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Gay & Bisexual Men Now Eligible to Donate Blood Under New FDA Policies

Gay & Bisexual Men Now Eligible to Donate Blood Under New FDA Policies

Man giving blood.

The agency has moved toward risk-based assessments as opposed to discriminatory bans based on gender or sexual orientation.

U.S. Food and Drug Administration officials have issued new guidelines to make blood donation accessible to queer men. No matter their gender or sexual orientation, all potential donors will be asked the same questions in a move that ends the previous screening based on sexual orientation, which many considered discriminatory. Men in monogamous relationships are no longer required to abstain from sex to donate

Several years ago, an FDA reexamination led to the lifting of a lifetime ban on blood donations for gay and bisexual men. A more recent policy recommended a three-month wait for sexual activity before blood donation for men who have sex with men.

There will no longer be gender-specific deferrals or screening questions related to sex with men or sex with women. This means the United States joins the United Kingdom and Canada in implementing risk-based regulations.

A donor who reports having had anal sex with a new partner or reports having more than one sexual partner in the past three months and has had anal sex in the past three months will be deferred.

Additionally, under this final recommendation, those taking medications to prevent or treat HIV infection will be deferred — including antiretroviral therapy (ART), pree-xposure prophylaxis (PrEP), and post-exposure prophylaxis (PEP).

“We’ve had a progression over the past seven, eight years going from what was an indefinite deferral of men who had sex [[with] men from donating blood to a 12-month deferral, which started in 2015, to a three-month deferral which took effect in 2020,” Director of the Food and Drug Administration’s Center for Biologics Evaluation and Research Dr. Peter Marks tells The Advocate. “Each of those steps was based on the science that we had available, the introduction of highly sensitive tests, as well as the use of donor screening questionnaires.”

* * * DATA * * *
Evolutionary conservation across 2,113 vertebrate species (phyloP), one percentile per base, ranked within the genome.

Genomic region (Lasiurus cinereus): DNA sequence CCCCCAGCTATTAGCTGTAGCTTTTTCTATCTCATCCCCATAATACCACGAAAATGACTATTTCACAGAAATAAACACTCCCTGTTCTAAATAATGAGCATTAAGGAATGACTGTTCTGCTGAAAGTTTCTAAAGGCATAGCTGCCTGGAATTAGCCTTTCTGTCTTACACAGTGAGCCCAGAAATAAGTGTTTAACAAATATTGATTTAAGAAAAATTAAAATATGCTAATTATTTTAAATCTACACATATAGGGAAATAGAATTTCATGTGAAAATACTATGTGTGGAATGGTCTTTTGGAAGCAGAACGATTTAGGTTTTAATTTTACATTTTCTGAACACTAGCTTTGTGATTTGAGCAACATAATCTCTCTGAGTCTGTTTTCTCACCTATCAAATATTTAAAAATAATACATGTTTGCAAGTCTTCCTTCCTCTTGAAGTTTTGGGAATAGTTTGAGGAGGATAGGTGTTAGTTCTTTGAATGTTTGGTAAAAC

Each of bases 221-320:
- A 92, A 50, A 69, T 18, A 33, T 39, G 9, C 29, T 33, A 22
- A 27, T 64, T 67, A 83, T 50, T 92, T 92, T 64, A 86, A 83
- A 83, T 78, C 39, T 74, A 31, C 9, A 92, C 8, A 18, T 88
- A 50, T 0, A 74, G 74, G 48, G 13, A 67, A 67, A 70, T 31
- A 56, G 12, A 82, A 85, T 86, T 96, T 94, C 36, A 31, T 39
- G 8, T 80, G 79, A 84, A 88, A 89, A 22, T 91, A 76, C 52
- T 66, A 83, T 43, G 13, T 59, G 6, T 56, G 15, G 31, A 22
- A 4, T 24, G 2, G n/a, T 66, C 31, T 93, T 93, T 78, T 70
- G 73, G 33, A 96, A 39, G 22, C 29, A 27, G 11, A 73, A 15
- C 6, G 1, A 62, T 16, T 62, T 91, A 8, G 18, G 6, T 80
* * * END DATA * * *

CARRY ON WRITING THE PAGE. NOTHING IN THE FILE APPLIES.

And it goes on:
As a result of available science, he says, the FDA sought to move toward an individual risk assessment policy, which is the basis for the updated guidelines.

Although today’s sensitive instruments are exceptional at keeping the blood supply safe, he says, it’s necessary to add a screening layer when collecting blood for donation.

However, detecting HIV in recently infected people is one of the challenges for the instruments.

“There is a period with our current testing, it’s about 10 days after infection, where our current tests are not able to tell whether someone has been infected,” he says. “It’s just they’re not sensitive enough to be able to pick up the virus. And because of that, we need to have an additional layer of safety on top of that by asking people whether they have done anything in that recent past that could put them at risk for having become infected.”

He adds, “So the questions that are being asked now are ones to help ascertain that, and they help close that loop in our current testing.”

The FDA may be able to reduce restrictions in the future as testing improves and more data and experience are gathered, Marks says. Blood donation is not possible for people who take medication for HIV prevention or who take PrEP even though PrEP helps prevent the person taking it from acquiring HIV.

“We really want people to keep taking their PrEP,” he says. PrEP does an extremely good job at making sure a person doesn’t acquire HIV through sex, he explains, because the amount of blood exchanged “is measured in fractions of teaspoons.”

Blood transfusions, however, require a significant amount more of blood.

“The issue is that when you’re talking about something that’s a thousand times more in volume, that potentially means that if there’s a little virus there, it could come along,” he says. “The other problem that goes along with PrEP is that, because it keeps down replication of the virus, in that larger volume, there could be a small amount of the virus, and our current tests won’t be able to detect it.”